HOUSTON — The natural gas industry has enjoyed something of a winning streak in recent years. It found gigantic new reserves, low prices are encouraging utilities to substitute gas for coal, and cities are switching to buses fueled by natural gas.
But its luck has run out in Washington, where the industry is having trouble making its case to Congress as it writes an energy bill to tackle global warming.
For all its pronouncements that gas could be used to replace aging, inefficient coal-fired power plants — and reduce greenhouse gas emissions in the process — lawmakers from coal-producing states appear committed to keeping coal as the nation’s primary producer of power.
Those influential lawmakers, from both parties, say that new technologies under development to capture and bury emissions of coal are a better bet than gas for long-term solutions to climate change.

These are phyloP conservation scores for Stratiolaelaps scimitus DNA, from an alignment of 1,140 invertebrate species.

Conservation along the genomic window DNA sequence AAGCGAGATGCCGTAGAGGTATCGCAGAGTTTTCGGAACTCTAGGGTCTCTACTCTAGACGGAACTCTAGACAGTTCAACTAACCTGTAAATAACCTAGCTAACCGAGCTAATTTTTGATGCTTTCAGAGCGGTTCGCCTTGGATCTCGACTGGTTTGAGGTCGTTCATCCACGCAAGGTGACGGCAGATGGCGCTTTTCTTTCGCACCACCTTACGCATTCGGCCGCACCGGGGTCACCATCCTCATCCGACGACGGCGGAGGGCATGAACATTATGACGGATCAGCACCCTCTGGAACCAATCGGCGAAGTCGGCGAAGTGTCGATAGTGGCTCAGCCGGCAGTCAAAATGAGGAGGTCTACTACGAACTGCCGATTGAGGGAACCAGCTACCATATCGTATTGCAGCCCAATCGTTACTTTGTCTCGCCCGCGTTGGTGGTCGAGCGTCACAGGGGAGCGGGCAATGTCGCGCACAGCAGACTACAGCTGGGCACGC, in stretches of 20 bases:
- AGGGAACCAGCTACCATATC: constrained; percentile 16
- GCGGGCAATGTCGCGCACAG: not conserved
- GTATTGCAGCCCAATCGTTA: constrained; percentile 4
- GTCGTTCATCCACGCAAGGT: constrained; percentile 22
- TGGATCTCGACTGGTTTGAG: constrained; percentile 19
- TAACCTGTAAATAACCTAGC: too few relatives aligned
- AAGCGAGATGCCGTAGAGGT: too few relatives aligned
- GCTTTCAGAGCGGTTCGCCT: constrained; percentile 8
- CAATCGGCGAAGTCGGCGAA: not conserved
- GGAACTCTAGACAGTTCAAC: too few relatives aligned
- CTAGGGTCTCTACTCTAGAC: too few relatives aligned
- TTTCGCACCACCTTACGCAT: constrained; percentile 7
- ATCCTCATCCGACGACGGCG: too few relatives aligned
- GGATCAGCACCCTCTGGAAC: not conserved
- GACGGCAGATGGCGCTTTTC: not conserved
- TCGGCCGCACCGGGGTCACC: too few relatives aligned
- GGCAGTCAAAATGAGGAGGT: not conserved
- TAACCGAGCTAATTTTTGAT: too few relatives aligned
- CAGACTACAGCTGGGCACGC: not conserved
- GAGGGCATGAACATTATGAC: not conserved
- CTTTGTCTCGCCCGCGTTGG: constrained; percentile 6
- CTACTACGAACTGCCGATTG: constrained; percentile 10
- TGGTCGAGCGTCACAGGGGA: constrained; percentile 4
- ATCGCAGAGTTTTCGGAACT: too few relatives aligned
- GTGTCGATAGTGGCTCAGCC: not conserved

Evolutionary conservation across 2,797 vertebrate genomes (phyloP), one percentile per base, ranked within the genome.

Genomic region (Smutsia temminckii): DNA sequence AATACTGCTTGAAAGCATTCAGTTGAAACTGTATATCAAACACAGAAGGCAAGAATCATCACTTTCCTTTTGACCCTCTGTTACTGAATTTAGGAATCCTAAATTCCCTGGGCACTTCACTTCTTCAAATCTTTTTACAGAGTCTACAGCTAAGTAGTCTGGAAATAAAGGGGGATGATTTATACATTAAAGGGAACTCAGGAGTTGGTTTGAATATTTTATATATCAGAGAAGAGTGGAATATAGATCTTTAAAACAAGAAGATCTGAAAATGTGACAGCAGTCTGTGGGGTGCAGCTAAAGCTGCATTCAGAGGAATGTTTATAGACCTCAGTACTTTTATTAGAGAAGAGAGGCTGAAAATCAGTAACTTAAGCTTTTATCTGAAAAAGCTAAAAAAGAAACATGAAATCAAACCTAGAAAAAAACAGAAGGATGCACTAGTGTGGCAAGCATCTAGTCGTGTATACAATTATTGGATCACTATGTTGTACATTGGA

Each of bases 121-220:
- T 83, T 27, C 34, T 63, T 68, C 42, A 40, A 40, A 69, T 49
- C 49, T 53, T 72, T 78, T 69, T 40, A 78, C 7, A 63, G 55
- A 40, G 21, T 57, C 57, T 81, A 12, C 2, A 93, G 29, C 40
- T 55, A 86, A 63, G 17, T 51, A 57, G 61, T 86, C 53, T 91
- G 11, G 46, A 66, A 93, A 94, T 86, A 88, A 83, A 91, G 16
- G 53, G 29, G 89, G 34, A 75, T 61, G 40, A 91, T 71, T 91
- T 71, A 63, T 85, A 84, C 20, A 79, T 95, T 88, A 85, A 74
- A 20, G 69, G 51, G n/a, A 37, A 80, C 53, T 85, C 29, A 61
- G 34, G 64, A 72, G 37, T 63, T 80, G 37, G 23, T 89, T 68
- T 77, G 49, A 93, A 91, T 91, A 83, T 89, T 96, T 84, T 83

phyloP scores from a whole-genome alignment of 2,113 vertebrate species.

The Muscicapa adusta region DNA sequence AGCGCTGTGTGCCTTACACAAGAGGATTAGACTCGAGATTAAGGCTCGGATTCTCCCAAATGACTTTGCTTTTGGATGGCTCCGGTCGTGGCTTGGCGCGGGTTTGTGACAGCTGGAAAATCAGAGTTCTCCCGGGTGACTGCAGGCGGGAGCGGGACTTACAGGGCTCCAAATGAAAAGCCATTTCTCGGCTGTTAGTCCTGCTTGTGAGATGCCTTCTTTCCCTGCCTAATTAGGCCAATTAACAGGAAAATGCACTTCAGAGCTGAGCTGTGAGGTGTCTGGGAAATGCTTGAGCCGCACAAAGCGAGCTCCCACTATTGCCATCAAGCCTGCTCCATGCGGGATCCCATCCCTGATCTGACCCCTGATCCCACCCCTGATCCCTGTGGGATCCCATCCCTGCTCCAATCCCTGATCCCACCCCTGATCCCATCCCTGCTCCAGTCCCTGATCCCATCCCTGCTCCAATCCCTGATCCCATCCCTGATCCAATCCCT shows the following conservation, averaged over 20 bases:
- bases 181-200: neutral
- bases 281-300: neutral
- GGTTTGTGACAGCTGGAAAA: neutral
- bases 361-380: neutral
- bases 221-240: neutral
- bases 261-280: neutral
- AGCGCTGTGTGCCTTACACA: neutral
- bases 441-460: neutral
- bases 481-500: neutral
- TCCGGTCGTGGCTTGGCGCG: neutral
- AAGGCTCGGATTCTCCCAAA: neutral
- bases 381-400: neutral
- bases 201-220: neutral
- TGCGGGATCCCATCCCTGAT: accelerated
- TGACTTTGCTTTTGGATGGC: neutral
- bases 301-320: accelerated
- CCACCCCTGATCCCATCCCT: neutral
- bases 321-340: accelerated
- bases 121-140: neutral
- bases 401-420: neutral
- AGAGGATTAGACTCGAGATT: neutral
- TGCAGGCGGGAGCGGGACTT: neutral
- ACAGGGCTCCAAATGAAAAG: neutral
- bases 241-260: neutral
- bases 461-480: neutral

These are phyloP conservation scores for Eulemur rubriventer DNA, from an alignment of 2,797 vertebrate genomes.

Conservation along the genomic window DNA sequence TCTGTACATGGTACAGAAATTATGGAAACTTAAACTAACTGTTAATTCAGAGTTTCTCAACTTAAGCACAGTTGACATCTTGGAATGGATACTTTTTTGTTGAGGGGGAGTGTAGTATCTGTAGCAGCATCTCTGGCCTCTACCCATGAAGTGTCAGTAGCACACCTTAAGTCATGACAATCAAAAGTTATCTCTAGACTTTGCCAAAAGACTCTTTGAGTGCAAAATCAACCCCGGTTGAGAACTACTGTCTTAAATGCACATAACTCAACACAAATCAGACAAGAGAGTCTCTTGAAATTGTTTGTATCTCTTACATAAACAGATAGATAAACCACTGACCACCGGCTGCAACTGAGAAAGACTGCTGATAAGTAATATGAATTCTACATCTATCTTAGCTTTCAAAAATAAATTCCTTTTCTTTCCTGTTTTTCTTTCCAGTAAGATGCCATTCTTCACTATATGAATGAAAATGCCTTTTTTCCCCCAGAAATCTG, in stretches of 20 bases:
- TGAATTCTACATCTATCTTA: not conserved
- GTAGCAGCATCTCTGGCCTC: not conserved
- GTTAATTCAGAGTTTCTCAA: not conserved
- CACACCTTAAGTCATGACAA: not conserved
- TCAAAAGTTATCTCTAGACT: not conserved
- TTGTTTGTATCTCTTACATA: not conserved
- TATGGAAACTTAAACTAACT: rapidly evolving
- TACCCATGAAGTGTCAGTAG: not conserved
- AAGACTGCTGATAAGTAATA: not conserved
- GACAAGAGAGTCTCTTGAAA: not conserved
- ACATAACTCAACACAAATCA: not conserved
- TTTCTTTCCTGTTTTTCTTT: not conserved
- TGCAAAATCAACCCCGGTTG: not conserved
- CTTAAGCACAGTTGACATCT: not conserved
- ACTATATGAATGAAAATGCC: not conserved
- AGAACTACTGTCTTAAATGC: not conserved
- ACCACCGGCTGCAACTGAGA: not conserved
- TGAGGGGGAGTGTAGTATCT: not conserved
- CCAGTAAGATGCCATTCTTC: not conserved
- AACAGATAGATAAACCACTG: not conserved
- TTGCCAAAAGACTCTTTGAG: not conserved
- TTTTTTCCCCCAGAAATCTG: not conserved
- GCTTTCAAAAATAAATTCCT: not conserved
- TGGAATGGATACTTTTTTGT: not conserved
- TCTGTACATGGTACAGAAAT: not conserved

The difference of opinion is about more than what is best for the environment, of course. Industry profits are riding on the outcome of the discussion — a rich mix of politics, environment, science and business.
A climate-change bill that passed the House in June, intended to cap greenhouse gas emissions, delivered benefits to renewable fuels like wind and solar and strengthened building codes to conserve energy.
But the cost of emitting carbon dioxide emissions under the terms of the bill remained at levels that would continue to provide a price advantage for coal in many regions of the country.
The Senate is planning to begin writing its own bill later this month.
“The Senate is more open to natural gas as a transition fuel than the House was,” said Senator Charles E. Schumer, Democrat of New York, “but the senators from the coal states who are crucial votes are going to want first consideration for coal.”